Director: Tony Leader
Writer: Charles Beaumont
Cast: Kevin McCarthy, Edgar Stehli, Estelle Winwood, and Dody Heath
Composer: None (Stock Music)
Air Date: 3/18/1960
Production Code: 173-3621
Having apparently remained the same age for twelve years, Professor Walter Jameson (Kevin McCarthy)—a lecturer on Civil War history—is confronted by his future father-in-law, Sam Kittridge (Edgar Stehli). Walter admits that he had obtained immortality from an alchemist over two thousand years ago, but refuses to break off his engagement despite the misery endured from repeatedly losing those he loved.
It should be noted that the consequences of eternal life had already been covered in previous episodes of The Twilight Zone (e.g. “Escape Clause”). That being said, “Long Live Walter Jameson” should be commended for examining Charles Beaumont’s central thesis with the solemnity that it deserves.
A general lack of suspense or excitement prior to the climactic scene may, at times, try the patience of science fiction enthusiasts with a limited attention span. Nevertheless, a languid approach to pacing allows sufficient time to acquaint viewers with the extraordinary—along with the surprisingly mundane—experiences, revelations, and character traits unique to Walter Jameson. Notably, Walter’s recollection of obscure Civil War details will captivate the interest of audiences young and old; yet, on the other hand, a life spanning thousands of years has failed to grant Walter a body of knowledge greater than that of an average man—likely a result of the human inability to retain knowledge beyond a certain point, regardless of one’s age.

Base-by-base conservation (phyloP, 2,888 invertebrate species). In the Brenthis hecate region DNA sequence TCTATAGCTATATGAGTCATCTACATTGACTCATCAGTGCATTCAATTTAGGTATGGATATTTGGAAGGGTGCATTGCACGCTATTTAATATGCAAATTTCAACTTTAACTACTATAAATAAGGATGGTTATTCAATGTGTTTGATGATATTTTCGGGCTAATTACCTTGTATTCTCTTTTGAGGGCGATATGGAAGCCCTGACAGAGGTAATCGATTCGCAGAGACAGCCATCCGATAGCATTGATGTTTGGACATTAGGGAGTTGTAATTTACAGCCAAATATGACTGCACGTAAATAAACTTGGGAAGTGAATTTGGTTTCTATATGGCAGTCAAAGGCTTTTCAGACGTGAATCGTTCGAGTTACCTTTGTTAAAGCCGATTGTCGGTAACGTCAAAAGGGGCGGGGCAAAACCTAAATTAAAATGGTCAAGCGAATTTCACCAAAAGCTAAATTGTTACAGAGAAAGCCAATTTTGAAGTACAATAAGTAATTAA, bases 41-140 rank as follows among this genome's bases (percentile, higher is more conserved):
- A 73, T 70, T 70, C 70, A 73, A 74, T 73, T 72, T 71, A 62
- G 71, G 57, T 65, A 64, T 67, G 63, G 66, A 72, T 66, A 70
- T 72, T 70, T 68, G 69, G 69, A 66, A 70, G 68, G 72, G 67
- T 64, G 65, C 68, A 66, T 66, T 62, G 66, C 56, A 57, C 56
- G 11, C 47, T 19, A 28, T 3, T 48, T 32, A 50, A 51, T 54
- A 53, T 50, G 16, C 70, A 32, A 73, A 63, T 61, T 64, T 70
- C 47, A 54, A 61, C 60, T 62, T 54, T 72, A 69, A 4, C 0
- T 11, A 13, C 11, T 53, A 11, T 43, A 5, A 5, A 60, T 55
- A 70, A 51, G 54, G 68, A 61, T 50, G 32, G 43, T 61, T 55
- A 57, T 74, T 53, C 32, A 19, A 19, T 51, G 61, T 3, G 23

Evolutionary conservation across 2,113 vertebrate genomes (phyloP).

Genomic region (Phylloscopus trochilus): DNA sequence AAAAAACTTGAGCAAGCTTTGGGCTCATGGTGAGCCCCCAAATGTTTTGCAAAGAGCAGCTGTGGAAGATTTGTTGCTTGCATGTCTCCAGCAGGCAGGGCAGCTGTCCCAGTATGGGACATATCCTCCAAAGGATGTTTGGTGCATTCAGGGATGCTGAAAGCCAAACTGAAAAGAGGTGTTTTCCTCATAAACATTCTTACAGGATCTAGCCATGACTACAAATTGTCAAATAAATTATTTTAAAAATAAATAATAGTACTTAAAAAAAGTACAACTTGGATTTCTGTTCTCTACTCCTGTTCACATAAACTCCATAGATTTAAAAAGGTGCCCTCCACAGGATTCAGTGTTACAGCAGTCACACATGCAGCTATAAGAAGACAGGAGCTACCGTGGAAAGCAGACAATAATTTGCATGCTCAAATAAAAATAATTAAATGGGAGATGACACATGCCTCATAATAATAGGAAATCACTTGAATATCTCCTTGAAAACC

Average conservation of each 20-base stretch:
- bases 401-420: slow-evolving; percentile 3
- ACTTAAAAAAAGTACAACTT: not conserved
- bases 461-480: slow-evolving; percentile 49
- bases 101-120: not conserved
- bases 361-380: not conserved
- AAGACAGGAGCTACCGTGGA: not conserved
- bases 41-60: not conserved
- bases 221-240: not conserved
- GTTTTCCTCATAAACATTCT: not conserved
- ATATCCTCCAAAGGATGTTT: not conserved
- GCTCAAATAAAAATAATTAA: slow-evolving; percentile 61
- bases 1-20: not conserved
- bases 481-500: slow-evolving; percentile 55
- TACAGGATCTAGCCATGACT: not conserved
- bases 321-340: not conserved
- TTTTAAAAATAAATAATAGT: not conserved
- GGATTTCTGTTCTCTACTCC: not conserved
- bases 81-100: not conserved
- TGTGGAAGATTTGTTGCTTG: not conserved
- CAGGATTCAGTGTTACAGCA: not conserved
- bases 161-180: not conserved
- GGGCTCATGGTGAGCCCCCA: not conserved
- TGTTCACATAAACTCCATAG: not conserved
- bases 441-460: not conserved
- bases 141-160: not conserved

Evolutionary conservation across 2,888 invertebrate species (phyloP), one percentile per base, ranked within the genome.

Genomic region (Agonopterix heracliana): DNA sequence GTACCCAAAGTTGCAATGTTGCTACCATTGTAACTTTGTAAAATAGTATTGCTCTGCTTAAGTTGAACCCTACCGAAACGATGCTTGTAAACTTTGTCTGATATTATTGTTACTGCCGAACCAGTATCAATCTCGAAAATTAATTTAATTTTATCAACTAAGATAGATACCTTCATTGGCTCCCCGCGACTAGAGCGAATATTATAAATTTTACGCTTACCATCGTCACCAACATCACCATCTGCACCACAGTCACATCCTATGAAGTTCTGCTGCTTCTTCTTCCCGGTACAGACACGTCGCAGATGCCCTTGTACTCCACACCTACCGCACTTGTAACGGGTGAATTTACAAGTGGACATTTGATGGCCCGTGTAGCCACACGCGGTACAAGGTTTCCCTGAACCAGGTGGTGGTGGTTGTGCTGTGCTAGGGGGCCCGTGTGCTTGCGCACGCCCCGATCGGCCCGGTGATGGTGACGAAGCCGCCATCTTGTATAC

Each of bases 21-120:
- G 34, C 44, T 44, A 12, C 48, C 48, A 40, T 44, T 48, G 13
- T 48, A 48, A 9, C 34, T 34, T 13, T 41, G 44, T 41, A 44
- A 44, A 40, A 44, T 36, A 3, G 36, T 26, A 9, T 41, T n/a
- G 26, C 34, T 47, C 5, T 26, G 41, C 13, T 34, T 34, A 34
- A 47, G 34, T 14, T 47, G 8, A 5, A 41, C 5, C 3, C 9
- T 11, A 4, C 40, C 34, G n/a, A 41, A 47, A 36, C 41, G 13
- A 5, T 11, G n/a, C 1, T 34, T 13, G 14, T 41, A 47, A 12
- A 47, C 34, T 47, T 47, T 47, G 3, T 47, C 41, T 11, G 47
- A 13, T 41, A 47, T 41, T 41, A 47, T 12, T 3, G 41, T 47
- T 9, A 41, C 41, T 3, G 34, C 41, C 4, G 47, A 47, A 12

As opposed to the aforementioned “Escape Clause” from earlier in season one, “Long Live Walter Jameson” offers a serious exploration of immortality and the philosophical ramifications thereof. Specifically, Walter’s conversation with Sam indicates that perpetual existence would carry with it an amount of tedium, suffering, and personal loss that the human mind is ill equipped to process; therefore, as evidenced by Sam’s change of heart after speaking with Walter, Beaumont’s narrative suggests that fear of death should be considered an irrational, albeit entirely natural, response to the inevitable.
Though occasionally slow-moving, “Long Live Walter Jameson” contains a thought-provoking study on human attitudes concerning mortality. Fans of The Twilight Zone are thus advised to view this episode for its substantive discussion on the only certain outcome of life.
Overall Quality: 10/10
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